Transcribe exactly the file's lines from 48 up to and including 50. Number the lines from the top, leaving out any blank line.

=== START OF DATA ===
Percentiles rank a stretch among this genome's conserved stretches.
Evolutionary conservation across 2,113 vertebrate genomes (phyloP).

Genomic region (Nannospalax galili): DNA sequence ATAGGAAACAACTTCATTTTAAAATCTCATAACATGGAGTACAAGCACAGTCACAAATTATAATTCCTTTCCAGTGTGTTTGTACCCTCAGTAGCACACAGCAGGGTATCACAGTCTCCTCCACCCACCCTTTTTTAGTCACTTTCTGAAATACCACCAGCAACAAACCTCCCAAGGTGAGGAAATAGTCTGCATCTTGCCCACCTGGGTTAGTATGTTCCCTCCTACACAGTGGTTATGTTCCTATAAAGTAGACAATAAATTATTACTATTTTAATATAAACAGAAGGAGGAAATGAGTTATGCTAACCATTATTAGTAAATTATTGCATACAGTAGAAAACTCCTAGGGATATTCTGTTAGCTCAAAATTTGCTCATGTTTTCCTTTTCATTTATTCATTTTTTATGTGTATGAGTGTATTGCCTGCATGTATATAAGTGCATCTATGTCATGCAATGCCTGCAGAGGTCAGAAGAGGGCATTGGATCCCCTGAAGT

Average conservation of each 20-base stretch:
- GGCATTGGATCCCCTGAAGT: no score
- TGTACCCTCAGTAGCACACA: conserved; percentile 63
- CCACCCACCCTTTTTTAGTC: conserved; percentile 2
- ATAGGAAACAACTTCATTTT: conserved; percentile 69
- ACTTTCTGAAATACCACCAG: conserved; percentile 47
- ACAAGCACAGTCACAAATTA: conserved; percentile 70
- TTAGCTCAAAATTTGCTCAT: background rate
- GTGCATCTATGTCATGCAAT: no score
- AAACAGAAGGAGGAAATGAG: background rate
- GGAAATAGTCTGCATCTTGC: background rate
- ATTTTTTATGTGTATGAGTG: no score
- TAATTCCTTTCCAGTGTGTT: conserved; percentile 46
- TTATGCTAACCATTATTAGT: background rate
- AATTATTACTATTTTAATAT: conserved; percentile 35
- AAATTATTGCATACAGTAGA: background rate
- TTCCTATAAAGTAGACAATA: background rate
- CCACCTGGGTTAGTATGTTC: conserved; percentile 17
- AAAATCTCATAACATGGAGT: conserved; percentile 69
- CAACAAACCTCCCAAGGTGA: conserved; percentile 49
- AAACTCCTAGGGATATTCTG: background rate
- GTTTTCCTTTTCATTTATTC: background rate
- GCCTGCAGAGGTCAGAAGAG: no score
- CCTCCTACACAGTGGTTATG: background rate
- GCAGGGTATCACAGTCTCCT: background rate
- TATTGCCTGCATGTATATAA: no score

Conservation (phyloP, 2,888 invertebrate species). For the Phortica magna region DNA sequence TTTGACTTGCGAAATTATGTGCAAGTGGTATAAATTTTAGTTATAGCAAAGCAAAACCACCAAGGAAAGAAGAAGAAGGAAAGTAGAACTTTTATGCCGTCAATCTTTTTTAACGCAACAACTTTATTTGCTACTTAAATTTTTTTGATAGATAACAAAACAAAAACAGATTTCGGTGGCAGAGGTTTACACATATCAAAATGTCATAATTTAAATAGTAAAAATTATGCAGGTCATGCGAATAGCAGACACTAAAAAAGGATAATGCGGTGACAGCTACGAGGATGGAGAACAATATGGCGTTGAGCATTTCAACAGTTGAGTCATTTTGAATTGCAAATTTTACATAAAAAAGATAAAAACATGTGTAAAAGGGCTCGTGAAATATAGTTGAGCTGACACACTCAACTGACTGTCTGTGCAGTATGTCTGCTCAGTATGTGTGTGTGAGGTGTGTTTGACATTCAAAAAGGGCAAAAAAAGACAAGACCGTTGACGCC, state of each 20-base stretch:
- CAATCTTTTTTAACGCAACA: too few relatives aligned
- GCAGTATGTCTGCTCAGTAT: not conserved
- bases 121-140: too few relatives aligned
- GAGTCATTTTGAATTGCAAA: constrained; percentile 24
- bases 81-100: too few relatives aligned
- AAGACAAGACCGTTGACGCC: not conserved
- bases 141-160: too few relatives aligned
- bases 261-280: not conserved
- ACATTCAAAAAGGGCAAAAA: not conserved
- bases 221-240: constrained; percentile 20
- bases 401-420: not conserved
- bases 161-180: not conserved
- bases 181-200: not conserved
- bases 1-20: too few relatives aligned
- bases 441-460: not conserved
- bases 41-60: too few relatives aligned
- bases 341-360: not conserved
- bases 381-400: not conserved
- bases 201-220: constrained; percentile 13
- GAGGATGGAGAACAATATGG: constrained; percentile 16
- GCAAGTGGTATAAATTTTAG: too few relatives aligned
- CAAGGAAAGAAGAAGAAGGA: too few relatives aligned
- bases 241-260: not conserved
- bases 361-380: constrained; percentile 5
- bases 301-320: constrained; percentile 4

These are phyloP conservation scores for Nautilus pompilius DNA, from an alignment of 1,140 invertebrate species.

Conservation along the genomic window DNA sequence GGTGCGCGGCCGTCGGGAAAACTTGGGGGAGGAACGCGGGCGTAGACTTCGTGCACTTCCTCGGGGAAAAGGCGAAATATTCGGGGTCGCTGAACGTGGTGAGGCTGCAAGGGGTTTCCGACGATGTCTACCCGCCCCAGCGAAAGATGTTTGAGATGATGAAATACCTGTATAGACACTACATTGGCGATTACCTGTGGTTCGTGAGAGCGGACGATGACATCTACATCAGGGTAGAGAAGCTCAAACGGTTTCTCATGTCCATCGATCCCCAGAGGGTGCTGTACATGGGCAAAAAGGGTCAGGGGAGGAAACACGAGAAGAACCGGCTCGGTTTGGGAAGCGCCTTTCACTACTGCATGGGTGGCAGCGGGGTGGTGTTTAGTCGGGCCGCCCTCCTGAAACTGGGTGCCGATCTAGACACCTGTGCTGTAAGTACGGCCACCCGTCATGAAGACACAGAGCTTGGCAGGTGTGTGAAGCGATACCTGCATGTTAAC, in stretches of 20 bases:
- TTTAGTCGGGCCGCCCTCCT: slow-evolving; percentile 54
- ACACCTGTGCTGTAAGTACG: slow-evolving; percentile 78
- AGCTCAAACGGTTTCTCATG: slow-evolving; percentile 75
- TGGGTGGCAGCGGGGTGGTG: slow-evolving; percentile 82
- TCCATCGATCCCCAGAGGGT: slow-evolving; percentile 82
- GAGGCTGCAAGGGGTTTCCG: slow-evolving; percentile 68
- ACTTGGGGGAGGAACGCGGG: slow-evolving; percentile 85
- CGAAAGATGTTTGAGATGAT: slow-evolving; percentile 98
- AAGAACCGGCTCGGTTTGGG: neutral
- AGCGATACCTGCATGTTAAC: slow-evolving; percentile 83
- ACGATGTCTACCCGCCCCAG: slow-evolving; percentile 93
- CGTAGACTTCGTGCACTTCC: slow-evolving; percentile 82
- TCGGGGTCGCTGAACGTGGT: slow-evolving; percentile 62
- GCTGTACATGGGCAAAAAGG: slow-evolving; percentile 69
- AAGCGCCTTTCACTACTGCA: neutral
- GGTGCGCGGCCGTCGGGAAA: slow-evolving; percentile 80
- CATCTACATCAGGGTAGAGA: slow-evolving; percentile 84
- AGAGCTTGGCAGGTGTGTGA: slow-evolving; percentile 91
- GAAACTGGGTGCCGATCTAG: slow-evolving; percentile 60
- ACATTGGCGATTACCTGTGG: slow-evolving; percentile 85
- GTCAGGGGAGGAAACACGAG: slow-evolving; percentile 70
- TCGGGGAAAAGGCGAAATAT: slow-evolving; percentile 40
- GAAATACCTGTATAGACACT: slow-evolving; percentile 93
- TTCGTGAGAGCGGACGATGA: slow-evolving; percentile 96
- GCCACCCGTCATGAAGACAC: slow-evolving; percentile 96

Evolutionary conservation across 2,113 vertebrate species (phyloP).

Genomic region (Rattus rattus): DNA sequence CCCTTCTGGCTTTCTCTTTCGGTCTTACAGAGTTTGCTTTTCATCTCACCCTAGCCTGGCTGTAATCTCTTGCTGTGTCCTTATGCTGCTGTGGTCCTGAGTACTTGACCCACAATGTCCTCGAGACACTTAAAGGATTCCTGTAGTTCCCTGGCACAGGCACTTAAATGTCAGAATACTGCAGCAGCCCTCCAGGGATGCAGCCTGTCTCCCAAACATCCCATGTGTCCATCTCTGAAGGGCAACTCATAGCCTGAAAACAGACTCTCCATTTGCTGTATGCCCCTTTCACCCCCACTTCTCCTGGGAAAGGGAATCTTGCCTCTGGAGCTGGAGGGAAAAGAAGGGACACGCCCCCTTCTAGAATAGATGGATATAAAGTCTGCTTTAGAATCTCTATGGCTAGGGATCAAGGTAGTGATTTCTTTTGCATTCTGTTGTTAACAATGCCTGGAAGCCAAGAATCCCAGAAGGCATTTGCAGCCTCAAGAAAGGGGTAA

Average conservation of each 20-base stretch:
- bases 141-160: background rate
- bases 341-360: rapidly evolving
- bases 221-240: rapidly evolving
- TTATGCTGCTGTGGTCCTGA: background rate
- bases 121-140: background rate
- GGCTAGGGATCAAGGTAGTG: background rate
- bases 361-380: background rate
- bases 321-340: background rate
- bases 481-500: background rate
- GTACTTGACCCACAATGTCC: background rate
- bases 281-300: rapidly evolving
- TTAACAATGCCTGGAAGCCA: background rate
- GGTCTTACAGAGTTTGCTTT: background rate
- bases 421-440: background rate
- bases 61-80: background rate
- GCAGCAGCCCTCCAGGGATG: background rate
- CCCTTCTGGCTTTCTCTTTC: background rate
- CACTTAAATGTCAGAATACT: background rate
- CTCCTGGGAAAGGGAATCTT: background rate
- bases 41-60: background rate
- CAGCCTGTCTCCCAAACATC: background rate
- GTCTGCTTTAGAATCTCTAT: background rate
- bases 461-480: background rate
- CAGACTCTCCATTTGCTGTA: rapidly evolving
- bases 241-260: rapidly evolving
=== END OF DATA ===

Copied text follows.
- bases 381-400: not conserved
- bases 201-220: constrained; percentile 13
- GAGGATGGAGAACAATATGG: constrained; percentile 16